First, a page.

Clinchview Golf Club in Bean Station, Tennessee, is more than just an excellent golf course. It is also a community-minded operation with reasonable green fees and great views of the Smoky Mountains.
BEAN STATION, Tenn. - The Clinchview Golf Club is one of those courses you find sometimes that manages to be more than just a golf club.
Somebody in the community gets hurt, has a hard time paying medical bills? Hold a scramble at Clinchview, charge a few bucks. Hundreds show up.
The Little League team needs some help with traveling expenses? Hold another tournament, charge a few bucks. More hundreds show up.
It's a family-owned, family-run operation with family in mind. You can bring a cooler of beer and the Keck family won't mind, but they don't sell alcohol on the premises: Churches and schools are some of their best customers.
On top of that, it's a fine golf course. The Keck family bought it back in the mid-80s and has been steadily putting money into it. They re-built the cart paths, renovated the irrigation system and re-designed and planted new landscaping. All the tee boxes are attractive.
They lengthened the course, installed some bunkers - where there had not been a single one previously - and added women's and senior's tees. They also did some lovely stonework, in the form of walls and small stone bridges that take you over what little water there is.
It's built on the site of an old dairy farm and has some very nice, gentle, rolling terrain. Like most courses in this part of east Tennessee, it has some inspiring views of the surrounding hills and the Great Smoky Mountains.
"It can be stretched to 6,900 yards," said Kelly Keck, the son of Jack and Muriel. "A lot of people say it's all there right in front of you, saying 'come and get me.' But, at the end of the day, your scorecard can get pretty high."
The course has many trees, with mostly tree-lined fairways, and some moderately nasty rough. The Keck family also dug some ponds to give the layout a little watery flavor, but the drink won't overwhelm you.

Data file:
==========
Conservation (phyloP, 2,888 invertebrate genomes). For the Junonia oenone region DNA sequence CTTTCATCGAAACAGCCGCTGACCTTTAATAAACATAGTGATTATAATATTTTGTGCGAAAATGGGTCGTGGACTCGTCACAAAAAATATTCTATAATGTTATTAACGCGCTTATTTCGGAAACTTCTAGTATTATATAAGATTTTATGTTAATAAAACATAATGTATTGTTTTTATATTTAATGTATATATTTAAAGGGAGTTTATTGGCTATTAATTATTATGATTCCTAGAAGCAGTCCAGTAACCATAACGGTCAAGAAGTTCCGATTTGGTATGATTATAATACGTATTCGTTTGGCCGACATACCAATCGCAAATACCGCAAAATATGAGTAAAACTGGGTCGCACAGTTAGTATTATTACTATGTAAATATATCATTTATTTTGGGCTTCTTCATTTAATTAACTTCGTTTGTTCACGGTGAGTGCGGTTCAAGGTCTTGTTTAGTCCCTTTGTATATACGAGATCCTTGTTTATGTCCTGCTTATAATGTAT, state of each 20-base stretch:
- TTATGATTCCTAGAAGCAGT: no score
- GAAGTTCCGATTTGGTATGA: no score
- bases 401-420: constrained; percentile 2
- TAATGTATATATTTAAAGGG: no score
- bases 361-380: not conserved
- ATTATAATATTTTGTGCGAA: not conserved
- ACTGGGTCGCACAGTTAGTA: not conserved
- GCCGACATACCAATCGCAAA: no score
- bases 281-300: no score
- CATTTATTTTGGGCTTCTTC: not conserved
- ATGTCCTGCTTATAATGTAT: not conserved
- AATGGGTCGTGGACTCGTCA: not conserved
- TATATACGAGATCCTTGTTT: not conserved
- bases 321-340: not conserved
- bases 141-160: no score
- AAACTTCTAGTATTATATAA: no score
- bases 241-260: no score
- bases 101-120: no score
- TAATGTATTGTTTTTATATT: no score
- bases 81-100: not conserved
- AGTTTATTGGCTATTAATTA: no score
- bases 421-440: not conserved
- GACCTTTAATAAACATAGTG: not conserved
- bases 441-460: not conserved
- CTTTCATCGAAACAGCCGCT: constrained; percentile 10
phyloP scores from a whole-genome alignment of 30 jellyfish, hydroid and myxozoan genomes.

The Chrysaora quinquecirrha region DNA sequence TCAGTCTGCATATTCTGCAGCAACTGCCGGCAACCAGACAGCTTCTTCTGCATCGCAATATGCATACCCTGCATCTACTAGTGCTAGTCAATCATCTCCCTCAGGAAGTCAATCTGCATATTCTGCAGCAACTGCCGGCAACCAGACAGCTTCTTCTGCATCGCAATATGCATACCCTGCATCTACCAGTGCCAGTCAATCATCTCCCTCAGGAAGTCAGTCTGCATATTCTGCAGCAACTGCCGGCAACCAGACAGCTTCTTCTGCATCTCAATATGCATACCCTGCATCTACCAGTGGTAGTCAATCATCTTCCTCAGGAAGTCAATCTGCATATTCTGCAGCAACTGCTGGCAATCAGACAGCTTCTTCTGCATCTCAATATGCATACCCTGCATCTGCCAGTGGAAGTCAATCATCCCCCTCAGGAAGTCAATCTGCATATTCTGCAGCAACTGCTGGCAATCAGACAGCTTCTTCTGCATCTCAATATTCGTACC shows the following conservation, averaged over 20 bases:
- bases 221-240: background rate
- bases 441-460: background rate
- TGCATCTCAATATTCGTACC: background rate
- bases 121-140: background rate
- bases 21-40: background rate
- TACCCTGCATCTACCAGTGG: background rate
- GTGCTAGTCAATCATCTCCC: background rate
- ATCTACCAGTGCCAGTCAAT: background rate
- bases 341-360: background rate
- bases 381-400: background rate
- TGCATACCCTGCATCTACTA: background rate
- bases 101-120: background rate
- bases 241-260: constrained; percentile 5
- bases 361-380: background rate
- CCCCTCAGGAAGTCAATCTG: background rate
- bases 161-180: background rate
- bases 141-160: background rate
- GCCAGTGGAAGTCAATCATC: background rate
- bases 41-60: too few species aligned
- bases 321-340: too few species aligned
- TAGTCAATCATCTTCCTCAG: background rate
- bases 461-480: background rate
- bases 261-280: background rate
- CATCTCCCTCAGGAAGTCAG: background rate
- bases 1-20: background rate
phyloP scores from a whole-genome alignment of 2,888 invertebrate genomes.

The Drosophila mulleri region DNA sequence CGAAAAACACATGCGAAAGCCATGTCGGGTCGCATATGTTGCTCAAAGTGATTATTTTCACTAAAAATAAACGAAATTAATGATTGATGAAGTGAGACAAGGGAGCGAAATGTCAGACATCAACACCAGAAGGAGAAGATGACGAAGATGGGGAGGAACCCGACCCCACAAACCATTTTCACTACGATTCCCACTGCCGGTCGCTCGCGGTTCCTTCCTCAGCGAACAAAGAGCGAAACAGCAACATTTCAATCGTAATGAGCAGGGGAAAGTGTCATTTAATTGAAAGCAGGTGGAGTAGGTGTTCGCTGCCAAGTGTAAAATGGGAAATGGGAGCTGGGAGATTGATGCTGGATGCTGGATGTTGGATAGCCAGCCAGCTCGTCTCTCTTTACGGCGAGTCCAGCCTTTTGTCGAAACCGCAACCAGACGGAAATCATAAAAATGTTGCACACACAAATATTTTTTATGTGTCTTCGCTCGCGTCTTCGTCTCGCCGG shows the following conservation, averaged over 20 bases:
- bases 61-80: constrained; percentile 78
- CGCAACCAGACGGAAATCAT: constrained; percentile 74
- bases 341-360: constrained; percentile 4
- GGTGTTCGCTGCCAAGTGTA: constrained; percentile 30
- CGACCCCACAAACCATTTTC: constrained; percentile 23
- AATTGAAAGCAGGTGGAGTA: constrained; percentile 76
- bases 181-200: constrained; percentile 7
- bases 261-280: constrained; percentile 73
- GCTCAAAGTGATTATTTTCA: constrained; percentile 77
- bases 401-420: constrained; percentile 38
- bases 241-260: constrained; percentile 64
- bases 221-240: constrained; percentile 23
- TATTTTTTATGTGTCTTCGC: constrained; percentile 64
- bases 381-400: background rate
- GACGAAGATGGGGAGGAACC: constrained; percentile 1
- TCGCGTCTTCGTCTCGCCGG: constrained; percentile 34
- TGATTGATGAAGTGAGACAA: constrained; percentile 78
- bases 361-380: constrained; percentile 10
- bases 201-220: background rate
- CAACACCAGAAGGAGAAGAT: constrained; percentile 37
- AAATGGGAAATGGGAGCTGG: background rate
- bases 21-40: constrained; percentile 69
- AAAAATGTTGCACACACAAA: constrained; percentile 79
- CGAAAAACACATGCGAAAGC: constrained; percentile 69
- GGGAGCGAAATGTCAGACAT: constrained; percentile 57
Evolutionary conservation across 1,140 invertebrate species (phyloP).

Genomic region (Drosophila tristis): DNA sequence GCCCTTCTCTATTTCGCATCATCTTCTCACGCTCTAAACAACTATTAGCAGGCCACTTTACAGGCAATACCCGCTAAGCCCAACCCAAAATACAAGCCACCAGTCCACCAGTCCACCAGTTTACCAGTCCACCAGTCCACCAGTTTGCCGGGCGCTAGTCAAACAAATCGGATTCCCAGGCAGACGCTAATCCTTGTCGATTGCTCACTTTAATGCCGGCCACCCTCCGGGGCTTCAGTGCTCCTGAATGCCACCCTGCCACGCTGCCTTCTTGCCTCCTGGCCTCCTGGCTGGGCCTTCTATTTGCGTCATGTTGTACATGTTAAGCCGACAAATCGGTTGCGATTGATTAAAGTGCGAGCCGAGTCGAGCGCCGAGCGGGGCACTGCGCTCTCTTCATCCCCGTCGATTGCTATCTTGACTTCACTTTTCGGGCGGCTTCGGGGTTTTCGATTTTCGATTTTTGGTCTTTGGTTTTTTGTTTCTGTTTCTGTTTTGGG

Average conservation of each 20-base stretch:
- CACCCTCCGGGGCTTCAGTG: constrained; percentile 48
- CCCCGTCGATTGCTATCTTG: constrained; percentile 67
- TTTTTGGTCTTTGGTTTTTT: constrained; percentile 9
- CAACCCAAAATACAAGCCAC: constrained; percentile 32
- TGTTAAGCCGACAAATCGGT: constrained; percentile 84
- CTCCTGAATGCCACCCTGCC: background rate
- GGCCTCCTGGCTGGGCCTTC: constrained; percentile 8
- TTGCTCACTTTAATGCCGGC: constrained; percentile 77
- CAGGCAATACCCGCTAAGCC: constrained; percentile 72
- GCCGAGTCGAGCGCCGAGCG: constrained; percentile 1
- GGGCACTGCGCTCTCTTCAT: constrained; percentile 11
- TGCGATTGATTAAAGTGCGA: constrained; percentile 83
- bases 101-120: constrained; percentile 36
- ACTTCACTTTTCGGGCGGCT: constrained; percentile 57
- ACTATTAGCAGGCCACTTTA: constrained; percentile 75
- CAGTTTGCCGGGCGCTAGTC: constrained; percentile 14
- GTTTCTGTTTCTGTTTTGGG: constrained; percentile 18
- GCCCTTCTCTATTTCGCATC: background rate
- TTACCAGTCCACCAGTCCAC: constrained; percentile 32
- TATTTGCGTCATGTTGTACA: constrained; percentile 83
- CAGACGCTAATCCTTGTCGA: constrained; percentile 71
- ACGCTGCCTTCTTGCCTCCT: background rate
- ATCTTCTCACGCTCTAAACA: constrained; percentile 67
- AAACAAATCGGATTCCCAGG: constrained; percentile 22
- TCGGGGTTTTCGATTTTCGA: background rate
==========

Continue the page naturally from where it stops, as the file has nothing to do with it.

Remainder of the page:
The greens are excellent: small to medium-sized bentgrass greens with some very challenging slope and undulation. What makes that even more impressive is the fact that they are the original greens from when the course was built in 1967.
Clinchview is another of those courses in east Tennessee that combines a good play with even better green fees.
The most you'll pay is $36 on weekends, including cart, and that goes down to $31 on weekdays. Seniors can play for $23 Thursdays and Fridays.
For that, you get excellent conditioning and some very nice holes, like No. 4, a 322-yard, sharp dogleg that is very drivable; the green is at a 90-degree angle to the fairway, and if you can carry the trees guarding the dogleg, a birdie is likely and an eagle possible.
No. 3 is a 194-yard, uphill par-3 to a green that drops off on three sides. No. 4 is a mid-length par-4 that requires a draw up to a fairway shelf, and No. 6 is a mid-length par-5 with a blind tee shot.
By now, you may be wondering: What the heck is a "Bean Station?"
The town was named after William Beans (they later dropped the 's'), the first settler in Tennessee.
The course and the area have some interesting history: It's said Jesse James spent a considerable amount of time here, and the bricks that make up the wall on No. 3 are said to have come from slave labor.
The Holiday Inn Express and Suites in Morristown is a good place to explore the area, and just a short drive to Bean Station and other attractions.
It still has that new smell, since its grand opening was in early June.
The property is near Interstate-81 and convenient to Knoxville and other area attractions; the Smoky Mountains are a short drive away.
The College Square Shopping Mall is right down the street, as well as a lot of restaurants, including the excellent Sagebrush Steakhouse.
Rooms have free high-speed Internet and microwaves and refrigerators. There is a small business center, a good continental breakfast, indoor swimming pool and small fitness center.
August 6, 2007